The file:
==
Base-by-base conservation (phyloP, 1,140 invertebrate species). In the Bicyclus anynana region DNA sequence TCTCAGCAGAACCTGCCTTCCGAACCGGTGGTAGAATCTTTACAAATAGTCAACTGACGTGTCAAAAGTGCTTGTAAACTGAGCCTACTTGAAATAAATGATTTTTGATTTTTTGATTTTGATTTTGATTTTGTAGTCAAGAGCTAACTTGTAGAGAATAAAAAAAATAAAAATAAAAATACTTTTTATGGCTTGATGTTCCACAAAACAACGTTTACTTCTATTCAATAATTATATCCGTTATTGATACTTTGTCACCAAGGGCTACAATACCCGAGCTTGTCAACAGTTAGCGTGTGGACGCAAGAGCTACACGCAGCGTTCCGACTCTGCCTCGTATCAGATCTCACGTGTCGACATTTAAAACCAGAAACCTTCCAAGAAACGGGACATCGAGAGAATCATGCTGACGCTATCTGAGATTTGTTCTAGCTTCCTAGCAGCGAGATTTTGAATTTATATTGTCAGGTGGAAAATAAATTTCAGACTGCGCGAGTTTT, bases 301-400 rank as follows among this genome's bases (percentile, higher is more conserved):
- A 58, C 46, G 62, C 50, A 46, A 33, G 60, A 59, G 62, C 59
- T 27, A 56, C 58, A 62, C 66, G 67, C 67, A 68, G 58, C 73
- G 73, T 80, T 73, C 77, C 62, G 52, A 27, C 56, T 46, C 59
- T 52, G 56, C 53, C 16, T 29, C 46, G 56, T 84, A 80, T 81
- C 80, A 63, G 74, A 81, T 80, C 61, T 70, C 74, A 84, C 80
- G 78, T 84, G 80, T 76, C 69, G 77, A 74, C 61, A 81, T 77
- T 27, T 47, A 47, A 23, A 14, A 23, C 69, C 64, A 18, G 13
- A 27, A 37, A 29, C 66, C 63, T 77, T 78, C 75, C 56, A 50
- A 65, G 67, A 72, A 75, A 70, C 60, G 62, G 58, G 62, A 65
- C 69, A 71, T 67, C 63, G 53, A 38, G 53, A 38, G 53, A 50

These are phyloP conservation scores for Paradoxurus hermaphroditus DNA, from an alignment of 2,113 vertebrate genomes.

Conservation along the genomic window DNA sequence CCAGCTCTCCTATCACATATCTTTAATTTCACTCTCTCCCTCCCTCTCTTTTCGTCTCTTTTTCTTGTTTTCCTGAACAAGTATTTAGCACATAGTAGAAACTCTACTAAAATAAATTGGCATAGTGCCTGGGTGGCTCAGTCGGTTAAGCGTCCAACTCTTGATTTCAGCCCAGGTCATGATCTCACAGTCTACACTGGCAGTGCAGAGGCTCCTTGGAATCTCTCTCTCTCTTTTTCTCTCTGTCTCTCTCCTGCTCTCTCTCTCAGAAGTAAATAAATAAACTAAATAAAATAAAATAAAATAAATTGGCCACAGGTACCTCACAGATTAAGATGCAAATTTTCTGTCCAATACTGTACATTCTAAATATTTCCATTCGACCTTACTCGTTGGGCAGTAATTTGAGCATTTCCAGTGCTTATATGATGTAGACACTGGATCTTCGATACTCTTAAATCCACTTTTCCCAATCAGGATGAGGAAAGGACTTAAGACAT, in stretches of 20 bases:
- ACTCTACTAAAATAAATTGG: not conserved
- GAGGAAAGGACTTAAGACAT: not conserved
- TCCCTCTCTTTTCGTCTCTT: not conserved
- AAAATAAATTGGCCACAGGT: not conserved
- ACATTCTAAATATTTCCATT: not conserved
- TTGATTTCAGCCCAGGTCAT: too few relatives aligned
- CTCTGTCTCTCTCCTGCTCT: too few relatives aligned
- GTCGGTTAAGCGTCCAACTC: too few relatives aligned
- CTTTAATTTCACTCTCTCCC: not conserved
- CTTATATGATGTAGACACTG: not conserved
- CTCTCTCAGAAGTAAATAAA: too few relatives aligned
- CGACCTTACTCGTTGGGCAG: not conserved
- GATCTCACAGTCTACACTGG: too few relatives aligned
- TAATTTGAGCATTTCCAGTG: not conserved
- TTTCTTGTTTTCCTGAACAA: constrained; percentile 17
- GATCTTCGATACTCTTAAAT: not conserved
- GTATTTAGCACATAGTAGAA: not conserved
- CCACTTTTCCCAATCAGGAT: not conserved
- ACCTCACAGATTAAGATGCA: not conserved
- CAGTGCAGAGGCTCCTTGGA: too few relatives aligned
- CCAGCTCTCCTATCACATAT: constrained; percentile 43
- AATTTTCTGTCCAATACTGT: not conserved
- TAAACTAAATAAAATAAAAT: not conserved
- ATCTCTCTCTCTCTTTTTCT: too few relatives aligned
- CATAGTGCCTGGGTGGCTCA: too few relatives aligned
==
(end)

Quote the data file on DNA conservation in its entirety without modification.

Base-by-base conservation (phyloP, 1,140 invertebrate species). In the Bicyclus anynana region DNA sequence TCTCAGCAGAACCTGCCTTCCGAACCGGTGGTAGAATCTTTACAAATAGTCAACTGACGTGTCAAAAGTGCTTGTAAACTGAGCCTACTTGAAATAAATGATTTTTGATTTTTTGATTTTGATTTTGATTTTGTAGTCAAGAGCTAACTTGTAGAGAATAAAAAAAATAAAAATAAAAATACTTTTTATGGCTTGATGTTCCACAAAACAACGTTTACTTCTATTCAATAATTATATCCGTTATTGATACTTTGTCACCAAGGGCTACAATACCCGAGCTTGTCAACAGTTAGCGTGTGGACGCAAGAGCTACACGCAGCGTTCCGACTCTGCCTCGTATCAGATCTCACGTGTCGACATTTAAAACCAGAAACCTTCCAAGAAACGGGACATCGAGAGAATCATGCTGACGCTATCTGAGATTTGTTCTAGCTTCCTAGCAGCGAGATTTTGAATTTATATTGTCAGGTGGAAAATAAATTTCAGACTGCGCGAGTTTT, bases 301-400 rank as follows among this genome's bases (percentile, higher is more conserved):
- A 58, C 46, G 62, C 50, A 46, A 33, G 60, A 59, G 62, C 59
- T 27, A 56, C 58, A 62, C 66, G 67, C 67, A 68, G 58, C 73
- G 73, T 80, T 73, C 77, C 62, G 52, A 27, C 56, T 46, C 59
- T 52, G 56, C 53, C 16, T 29, C 46, G 56, T 84, A 80, T 81
- C 80, A 63, G 74, A 81, T 80, C 61, T 70, C 74, A 84, C 80
- G 78, T 84, G 80, T 76, C 69, G 77, A 74, C 61, A 81, T 77
- T 27, T 47, A 47, A 23, A 14, A 23, C 69, C 64, A 18, G 13
- A 27, A 37, A 29, C 66, C 63, T 77, T 78, C 75, C 56, A 50
- A 65, G 67, A 72, A 75, A 70, C 60, G 62, G 58, G 62, A 65
- C 69, A 71, T 67, C 63, G 53, A 38, G 53, A 38, G 53, A 50

These are phyloP conservation scores for Paradoxurus hermaphroditus DNA, from an alignment of 2,113 vertebrate genomes.

Conservation along the genomic window DNA sequence CCAGCTCTCCTATCACATATCTTTAATTTCACTCTCTCCCTCCCTCTCTTTTCGTCTCTTTTTCTTGTTTTCCTGAACAAGTATTTAGCACATAGTAGAAACTCTACTAAAATAAATTGGCATAGTGCCTGGGTGGCTCAGTCGGTTAAGCGTCCAACTCTTGATTTCAGCCCAGGTCATGATCTCACAGTCTACACTGGCAGTGCAGAGGCTCCTTGGAATCTCTCTCTCTCTTTTTCTCTCTGTCTCTCTCCTGCTCTCTCTCTCAGAAGTAAATAAATAAACTAAATAAAATAAAATAAAATAAATTGGCCACAGGTACCTCACAGATTAAGATGCAAATTTTCTGTCCAATACTGTACATTCTAAATATTTCCATTCGACCTTACTCGTTGGGCAGTAATTTGAGCATTTCCAGTGCTTATATGATGTAGACACTGGATCTTCGATACTCTTAAATCCACTTTTCCCAATCAGGATGAGGAAAGGACTTAAGACAT, in stretches of 20 bases:
- ACTCTACTAAAATAAATTGG: not conserved
- GAGGAAAGGACTTAAGACAT: not conserved
- TCCCTCTCTTTTCGTCTCTT: not conserved
- AAAATAAATTGGCCACAGGT: not conserved
- ACATTCTAAATATTTCCATT: not conserved
- TTGATTTCAGCCCAGGTCAT: too few relatives aligned
- CTCTGTCTCTCTCCTGCTCT: too few relatives aligned
- GTCGGTTAAGCGTCCAACTC: too few relatives aligned
- CTTTAATTTCACTCTCTCCC: not conserved
- CTTATATGATGTAGACACTG: not conserved
- CTCTCTCAGAAGTAAATAAA: too few relatives aligned
- CGACCTTACTCGTTGGGCAG: not conserved
- GATCTCACAGTCTACACTGG: too few relatives aligned
- TAATTTGAGCATTTCCAGTG: not conserved
- TTTCTTGTTTTCCTGAACAA: constrained; percentile 17
- GATCTTCGATACTCTTAAAT: not conserved
- GTATTTAGCACATAGTAGAA: not conserved
- CCACTTTTCCCAATCAGGAT: not conserved
- ACCTCACAGATTAAGATGCA: not conserved
- CAGTGCAGAGGCTCCTTGGA: too few relatives aligned
- CCAGCTCTCCTATCACATAT: constrained; percentile 43
- AATTTTCTGTCCAATACTGT: not conserved
- TAAACTAAATAAAATAAAAT: not conserved
- ATCTCTCTCTCTCTTTTTCT: too few relatives aligned
- CATAGTGCCTGGGTGGCTCA: too few relatives aligned